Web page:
Carly: You’ve both pursued artistic connections across genres. Have you also used your art to explore connections across people from diverse backgrounds?
Anu: Yes, years ago I was able to travel to India, South Africa and Brazil to learn about theater towards social change in different communities. Just recently, I traveled back to India and reconnected with a street theater troupe, Jana Natya Manch, in Delhi. In the US, I've created devised theater with various groups with a lot to say about racism, housing, healthcare, wages, in their lives, as well as with organizers, activists, educators, and with ages varied from toddlers to seniors. The greater diversity of people I get to work with, the more I learn about how to be inclusive, thoughtful, and just widen my heart for myself. It's a generous gift.
Rajna: When I first encountered polyrhythmic music rooted in West African and Afro-Cuban traditions, I was immediately humbled. I was mentored in polyrhythmic techniques by saxophonist/composer Steve Coleman, who has done a fair amount of research into rhythmic perspectives around the world. Inspired by his approach, I became keen on finding ways for musicians of different backgrounds to coexist in an improvisational context while engaging rigorously with one another's perspectives. New York was an ideal place for such encounters to take place. This informed how I developed RAJAS, but it applied internally to me, too, as I tried to inhabit various musical spaces with the mrudangam. As a freelance musician, I sought out situations where I could interact with different musical approaches as well as different artistic media, including dance and theater. Learning to play for and with people from many different walks of life has been an incredibly enriching experience. It pushes me to think about what music is and what is does for people.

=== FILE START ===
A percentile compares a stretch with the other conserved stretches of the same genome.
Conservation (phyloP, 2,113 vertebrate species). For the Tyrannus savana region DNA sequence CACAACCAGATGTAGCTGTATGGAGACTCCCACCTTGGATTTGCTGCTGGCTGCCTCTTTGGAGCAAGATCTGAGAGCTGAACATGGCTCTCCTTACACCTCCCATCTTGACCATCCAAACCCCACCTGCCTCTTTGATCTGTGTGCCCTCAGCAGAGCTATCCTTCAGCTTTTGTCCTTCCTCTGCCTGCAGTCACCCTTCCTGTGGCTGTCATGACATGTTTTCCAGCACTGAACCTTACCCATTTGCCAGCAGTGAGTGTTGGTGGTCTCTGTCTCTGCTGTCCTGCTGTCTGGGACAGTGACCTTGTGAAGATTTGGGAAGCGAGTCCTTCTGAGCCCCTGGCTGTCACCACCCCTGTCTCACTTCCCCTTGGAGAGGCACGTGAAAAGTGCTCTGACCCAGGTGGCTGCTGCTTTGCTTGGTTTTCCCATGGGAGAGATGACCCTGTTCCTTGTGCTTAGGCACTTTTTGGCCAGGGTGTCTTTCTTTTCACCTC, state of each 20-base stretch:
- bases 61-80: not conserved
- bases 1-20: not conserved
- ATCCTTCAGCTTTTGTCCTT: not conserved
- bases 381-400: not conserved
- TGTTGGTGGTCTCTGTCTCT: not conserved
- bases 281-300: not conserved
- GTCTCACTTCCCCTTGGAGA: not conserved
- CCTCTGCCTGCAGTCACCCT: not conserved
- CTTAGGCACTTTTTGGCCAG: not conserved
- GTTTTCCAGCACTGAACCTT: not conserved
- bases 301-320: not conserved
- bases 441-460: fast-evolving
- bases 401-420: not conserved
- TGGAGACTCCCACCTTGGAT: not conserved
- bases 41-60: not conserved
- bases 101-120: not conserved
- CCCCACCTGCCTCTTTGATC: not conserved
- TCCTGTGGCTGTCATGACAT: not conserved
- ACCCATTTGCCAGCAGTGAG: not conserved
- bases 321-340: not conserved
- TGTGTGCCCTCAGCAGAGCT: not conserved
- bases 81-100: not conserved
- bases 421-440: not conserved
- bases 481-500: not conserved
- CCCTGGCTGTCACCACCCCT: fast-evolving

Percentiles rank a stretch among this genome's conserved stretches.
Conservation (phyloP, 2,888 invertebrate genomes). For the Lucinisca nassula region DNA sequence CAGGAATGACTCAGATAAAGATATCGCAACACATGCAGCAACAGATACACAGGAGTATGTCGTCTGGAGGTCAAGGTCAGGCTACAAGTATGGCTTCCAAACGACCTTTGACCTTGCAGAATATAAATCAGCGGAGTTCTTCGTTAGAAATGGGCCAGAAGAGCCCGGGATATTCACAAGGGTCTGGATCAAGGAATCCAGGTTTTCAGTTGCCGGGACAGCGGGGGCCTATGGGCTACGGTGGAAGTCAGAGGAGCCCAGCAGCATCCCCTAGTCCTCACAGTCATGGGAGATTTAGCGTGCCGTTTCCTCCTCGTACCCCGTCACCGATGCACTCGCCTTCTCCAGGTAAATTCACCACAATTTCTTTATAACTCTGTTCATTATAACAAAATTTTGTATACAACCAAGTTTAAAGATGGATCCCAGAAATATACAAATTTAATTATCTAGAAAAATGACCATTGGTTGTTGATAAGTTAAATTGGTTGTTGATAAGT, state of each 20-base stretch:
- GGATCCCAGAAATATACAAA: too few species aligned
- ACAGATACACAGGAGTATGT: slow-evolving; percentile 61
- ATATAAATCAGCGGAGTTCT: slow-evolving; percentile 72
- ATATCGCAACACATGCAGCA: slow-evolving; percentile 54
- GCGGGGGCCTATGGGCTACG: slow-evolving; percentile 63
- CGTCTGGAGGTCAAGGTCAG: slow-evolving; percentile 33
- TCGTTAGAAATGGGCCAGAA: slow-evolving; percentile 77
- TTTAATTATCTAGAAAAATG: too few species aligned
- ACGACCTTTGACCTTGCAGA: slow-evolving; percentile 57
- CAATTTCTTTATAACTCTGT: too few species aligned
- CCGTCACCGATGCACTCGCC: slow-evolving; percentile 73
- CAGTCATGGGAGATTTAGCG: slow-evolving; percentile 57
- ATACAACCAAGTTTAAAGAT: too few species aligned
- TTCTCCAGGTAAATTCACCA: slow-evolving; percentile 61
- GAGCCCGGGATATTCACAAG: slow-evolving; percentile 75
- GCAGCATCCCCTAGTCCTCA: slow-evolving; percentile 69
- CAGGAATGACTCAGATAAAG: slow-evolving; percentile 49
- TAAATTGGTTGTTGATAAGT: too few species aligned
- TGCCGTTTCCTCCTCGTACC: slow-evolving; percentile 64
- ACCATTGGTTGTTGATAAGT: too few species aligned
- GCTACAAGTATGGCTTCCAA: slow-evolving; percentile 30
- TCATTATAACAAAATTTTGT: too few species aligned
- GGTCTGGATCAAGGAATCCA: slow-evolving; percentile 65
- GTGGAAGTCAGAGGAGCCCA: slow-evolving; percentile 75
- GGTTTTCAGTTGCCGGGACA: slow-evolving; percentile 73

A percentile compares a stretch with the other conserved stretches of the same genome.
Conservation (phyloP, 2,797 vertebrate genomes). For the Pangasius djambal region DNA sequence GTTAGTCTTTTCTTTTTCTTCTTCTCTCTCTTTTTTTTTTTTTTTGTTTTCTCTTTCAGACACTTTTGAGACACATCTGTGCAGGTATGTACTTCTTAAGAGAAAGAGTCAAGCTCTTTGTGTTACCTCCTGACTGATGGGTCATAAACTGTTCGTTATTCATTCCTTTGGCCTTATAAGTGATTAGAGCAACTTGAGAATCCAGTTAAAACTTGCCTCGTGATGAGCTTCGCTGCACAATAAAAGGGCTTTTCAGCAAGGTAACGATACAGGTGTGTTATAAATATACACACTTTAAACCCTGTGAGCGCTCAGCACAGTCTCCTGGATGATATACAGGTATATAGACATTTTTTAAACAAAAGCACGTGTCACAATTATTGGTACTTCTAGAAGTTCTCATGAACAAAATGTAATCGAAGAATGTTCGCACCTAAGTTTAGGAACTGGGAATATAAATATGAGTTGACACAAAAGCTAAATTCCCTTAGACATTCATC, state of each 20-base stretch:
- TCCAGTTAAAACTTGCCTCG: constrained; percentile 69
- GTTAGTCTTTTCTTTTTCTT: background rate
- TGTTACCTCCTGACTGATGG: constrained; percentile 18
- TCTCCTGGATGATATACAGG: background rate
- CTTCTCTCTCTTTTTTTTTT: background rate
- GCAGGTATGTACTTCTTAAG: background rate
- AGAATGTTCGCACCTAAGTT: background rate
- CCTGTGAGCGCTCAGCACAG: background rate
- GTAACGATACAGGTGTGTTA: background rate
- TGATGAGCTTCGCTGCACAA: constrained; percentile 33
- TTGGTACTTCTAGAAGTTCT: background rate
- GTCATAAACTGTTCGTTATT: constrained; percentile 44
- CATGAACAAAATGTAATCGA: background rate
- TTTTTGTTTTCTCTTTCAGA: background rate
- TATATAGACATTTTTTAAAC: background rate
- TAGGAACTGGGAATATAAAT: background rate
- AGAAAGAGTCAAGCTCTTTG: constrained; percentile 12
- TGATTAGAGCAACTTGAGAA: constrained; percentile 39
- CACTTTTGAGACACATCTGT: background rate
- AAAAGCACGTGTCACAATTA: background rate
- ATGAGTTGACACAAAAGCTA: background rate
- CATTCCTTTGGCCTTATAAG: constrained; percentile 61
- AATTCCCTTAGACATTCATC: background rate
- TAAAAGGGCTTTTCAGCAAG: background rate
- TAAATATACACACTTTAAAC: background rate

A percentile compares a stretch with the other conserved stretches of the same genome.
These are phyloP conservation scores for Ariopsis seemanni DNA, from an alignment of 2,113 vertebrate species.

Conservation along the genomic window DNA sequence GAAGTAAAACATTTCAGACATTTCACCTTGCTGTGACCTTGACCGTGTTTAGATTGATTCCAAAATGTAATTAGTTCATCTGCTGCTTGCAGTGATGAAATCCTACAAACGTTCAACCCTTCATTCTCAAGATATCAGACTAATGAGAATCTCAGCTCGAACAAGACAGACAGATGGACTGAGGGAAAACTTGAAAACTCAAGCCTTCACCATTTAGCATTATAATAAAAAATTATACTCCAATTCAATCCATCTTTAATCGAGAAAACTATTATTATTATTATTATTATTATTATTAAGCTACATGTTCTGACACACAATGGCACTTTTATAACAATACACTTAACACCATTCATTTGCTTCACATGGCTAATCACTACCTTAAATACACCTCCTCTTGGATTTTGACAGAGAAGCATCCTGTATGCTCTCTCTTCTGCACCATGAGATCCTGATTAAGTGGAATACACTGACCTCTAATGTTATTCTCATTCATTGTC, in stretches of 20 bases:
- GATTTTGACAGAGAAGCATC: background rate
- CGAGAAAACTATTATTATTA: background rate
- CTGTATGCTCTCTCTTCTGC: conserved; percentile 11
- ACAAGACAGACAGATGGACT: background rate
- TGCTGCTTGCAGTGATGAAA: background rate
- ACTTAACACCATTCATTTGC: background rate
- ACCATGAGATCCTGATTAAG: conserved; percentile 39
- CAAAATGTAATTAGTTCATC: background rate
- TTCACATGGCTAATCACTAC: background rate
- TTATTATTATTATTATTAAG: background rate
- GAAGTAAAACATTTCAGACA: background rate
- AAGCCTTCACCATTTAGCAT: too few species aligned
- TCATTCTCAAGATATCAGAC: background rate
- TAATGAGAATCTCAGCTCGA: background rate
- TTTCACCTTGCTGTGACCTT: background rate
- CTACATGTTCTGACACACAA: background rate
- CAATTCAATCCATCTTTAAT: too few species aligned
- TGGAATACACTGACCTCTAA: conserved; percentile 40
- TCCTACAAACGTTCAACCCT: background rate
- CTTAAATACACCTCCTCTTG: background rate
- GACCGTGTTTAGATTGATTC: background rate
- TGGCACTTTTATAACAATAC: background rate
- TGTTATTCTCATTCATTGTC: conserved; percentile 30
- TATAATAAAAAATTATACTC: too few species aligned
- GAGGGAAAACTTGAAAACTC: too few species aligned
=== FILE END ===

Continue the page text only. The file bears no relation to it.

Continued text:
Carly: What does it mean to you to be a part of Intercultural Journeys' 2016-17 season Homeland: Cultural Migrations through Artistry?
Anu: It means more experimentation and exploration and discovery. Rajna and I have worked together on my solo play MEENA'S DREAM, and it was a very different project that culminated over a few years. This is more about working in her form of improvisation, and in tandem with her musical process. We are going back and forth and creating something in a shorter time frame, with shorter pieces of text, as well as weaving it between music that her band will create, inspired by some of my writing.
Rajna: I am excited to perform with Anu again, and also to engage more deeply with the community in Philadelphia. RAJAS will also feature musicians that I deeply respect and love playing with: Rafiq Bhatia, Aakash Mittal, Anjna Swaminathan, and Ganavya Doraiswamy. I look forward to the music taking on new meanings and associations, and I hope the whole workshop and performance process can be a way for us to process recent events and collectively heal. I am especially touched by the efforts made by the Intercultural Journeys team to make this a meaningful and transformative experience.
Carly: What projects are you excited about completing next?
Anu: For a few years I have wanted to write and produce sketch comedy and kept getting scared or waiting for someone else to hold my feet to the fire. Just recently, I finally wrote sketches that were presented in a workshop reading at Mosaic Theatre Company as ISM: A TRAGICOMEDY, working with an all women of color cast and creative team. It was tremendous. I'm excited about the development of that piece, as well as getting to tackle some of the topics around racism, sexism and economic crisis in ways that allow us all to laugh, as well as learn more deeply about each other.
Rajna: The next thing coming up is a double bill with Miles Okazaki (who has also been a longstanding member of RAJAS), presented at MIT's Ampersand series in March. The performance is accompanied by specially curated visuals. I always enjoy having a chance to perform in Cambridge, where I have lived for the past 2 years while working on my PhD at Harvard. I am also touring with eminent Karnatik vocalist T.M. Krishna in April. I have been studying vocal music with him over the past couple of years, and have been inspired by his incredibly creative and experimental approach to the Karnatik tradition. In general, I look forward to the many creative discoveries ahead, and hope to keep learning and finding more honest ways of engaging with the world as a musician and human being.
Carly: Thanks to both of you, and I’m looking forward to the workshop and the concert!